Back in November we highlighted how fragmentation effectively precluded Netflix from releasing a Netflix app for Android. All the while, iOS users had been enjoying mobile Netflix for months.
If you recall, Netflix had been working on an Android app for some time but ran into roadblocks with respect to DRM. Netflix product developer Greg Petered explains that because Android lacks a universal DRM solution, they therefore have to work with handset manufacturers individually in order to ensure that the installed DRM protocol is in compliance with Hollywood studios.
“The same security issues that have led to piracy concerns on the Android platform have made it difficult for us to secure a common Digital Rights Management (DRM) system on these devices,” Peters said.
So Netflix was faced with a choice. Either develop an app for some Android handsets or not at all.
They naturally chose to go with the former and this past Thursday the company announced the arrival of a free Netflix app for a select few Android devices.
And when we say select few, we’re talking 5 devices.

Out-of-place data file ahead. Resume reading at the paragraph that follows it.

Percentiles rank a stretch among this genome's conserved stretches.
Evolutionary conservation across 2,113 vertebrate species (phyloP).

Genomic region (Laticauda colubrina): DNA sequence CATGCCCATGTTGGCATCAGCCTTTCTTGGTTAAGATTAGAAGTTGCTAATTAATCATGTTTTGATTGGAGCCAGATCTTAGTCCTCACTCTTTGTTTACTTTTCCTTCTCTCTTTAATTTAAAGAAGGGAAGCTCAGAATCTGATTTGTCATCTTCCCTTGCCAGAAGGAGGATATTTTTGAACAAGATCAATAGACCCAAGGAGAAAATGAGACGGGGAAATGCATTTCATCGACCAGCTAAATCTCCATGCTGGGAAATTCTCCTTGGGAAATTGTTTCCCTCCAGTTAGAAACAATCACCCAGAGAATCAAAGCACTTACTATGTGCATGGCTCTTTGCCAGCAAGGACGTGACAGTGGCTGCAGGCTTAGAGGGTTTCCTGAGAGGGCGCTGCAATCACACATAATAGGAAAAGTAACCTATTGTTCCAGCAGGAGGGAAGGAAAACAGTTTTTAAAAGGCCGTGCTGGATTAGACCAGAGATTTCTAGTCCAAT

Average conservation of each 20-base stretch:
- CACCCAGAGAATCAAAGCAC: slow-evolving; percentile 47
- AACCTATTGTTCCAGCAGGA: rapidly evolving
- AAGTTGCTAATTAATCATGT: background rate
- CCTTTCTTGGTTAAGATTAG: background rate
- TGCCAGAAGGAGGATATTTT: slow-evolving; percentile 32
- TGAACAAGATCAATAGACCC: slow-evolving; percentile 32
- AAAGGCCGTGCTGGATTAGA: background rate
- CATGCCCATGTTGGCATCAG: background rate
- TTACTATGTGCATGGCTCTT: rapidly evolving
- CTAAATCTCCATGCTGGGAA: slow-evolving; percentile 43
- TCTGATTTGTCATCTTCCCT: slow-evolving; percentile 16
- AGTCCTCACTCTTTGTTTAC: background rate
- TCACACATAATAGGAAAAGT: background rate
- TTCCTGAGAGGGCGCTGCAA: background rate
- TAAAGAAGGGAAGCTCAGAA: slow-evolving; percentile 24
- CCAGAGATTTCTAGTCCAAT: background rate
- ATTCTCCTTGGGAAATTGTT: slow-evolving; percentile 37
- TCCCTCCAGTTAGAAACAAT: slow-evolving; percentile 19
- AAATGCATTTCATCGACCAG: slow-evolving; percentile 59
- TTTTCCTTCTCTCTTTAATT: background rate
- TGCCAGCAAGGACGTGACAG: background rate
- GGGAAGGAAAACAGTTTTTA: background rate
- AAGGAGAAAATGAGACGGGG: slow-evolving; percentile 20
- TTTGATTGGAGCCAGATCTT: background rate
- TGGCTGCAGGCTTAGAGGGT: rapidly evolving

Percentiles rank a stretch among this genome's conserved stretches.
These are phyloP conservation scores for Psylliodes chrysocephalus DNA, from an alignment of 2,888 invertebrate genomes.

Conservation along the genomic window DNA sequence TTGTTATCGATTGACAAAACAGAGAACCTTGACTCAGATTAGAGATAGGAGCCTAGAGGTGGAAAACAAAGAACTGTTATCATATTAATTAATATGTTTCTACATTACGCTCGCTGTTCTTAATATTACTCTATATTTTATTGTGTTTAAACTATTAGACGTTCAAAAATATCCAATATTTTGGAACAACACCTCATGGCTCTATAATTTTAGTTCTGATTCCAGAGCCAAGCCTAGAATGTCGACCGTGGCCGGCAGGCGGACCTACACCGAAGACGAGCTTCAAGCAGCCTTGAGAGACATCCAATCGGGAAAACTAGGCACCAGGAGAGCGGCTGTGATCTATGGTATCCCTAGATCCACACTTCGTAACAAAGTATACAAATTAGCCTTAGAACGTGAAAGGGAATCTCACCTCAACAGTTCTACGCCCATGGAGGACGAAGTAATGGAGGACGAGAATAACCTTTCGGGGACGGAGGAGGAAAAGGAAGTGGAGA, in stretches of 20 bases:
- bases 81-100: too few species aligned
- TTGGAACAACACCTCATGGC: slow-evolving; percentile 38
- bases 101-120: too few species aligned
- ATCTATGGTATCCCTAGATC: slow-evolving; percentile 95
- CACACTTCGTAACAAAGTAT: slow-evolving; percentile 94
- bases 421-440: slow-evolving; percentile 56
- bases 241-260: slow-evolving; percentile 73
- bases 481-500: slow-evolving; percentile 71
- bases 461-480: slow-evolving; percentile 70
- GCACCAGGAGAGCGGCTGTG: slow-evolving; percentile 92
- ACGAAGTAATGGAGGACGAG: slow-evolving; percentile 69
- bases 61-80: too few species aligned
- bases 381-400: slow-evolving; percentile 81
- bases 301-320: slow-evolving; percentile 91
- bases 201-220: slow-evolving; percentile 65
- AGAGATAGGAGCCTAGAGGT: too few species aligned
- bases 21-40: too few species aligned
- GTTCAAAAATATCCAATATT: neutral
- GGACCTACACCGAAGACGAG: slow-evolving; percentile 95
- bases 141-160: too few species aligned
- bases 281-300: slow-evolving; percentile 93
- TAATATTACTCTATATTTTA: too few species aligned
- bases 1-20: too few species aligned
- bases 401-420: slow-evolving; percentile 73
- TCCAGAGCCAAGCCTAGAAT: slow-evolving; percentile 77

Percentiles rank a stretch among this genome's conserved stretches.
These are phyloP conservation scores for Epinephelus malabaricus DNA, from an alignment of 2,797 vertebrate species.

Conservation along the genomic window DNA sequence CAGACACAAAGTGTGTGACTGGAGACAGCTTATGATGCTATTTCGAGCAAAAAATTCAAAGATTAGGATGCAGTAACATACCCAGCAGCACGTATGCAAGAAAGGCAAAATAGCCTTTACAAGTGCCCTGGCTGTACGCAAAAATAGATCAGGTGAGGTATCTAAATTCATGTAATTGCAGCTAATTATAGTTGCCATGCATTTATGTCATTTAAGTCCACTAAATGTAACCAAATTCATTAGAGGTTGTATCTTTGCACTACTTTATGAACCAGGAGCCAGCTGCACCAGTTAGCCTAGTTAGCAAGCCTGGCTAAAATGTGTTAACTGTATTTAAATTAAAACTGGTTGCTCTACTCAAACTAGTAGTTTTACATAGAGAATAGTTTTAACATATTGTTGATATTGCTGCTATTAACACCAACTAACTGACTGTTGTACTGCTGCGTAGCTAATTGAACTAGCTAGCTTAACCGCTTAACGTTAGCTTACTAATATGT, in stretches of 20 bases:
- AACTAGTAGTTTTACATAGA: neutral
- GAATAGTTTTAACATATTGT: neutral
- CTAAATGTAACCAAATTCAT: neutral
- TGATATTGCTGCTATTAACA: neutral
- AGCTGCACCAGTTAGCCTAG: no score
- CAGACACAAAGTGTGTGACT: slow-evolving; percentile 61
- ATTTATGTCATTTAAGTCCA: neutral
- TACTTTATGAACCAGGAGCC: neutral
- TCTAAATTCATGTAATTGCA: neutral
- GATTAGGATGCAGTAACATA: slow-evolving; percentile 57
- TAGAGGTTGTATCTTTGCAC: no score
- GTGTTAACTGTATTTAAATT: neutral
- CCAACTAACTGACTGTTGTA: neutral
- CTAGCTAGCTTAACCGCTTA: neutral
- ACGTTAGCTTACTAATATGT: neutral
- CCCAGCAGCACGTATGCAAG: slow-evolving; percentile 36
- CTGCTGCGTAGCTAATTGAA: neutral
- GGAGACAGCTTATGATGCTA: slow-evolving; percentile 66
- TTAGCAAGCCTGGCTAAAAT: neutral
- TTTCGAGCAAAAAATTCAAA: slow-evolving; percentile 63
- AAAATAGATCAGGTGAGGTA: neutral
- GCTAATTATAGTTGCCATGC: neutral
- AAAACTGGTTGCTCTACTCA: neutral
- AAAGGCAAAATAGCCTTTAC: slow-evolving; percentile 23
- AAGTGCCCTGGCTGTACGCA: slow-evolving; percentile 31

The HTC Incredible, EVO 4G, G2, Nexus One and the Samsung Nexus S are the only devices compatible with the app.
If you’re running any other kind of Android device, tablets included, you’re out of luck. So that’s 5 compatible Android devices out of a pool of around 300. We’re not liking those odds.
Interestingly, the delayed release of Netflix for Android was not only rooted in DRM concerns, but also due to disparate functionality across devices. Roma De of Netflix explained that Android lacks a “standard streaming-playback features that the Netflix application can use to gain broad penetration across all available Android phones.”
“In the absence of standardization,” De explained, “we have to test each individual handset and launch only on those that can support playback.”
Meanwhile, Google is making its own movies in the movie rental space, announcing at this week’s I/O conference the arrival of movie rentals from the Android Market.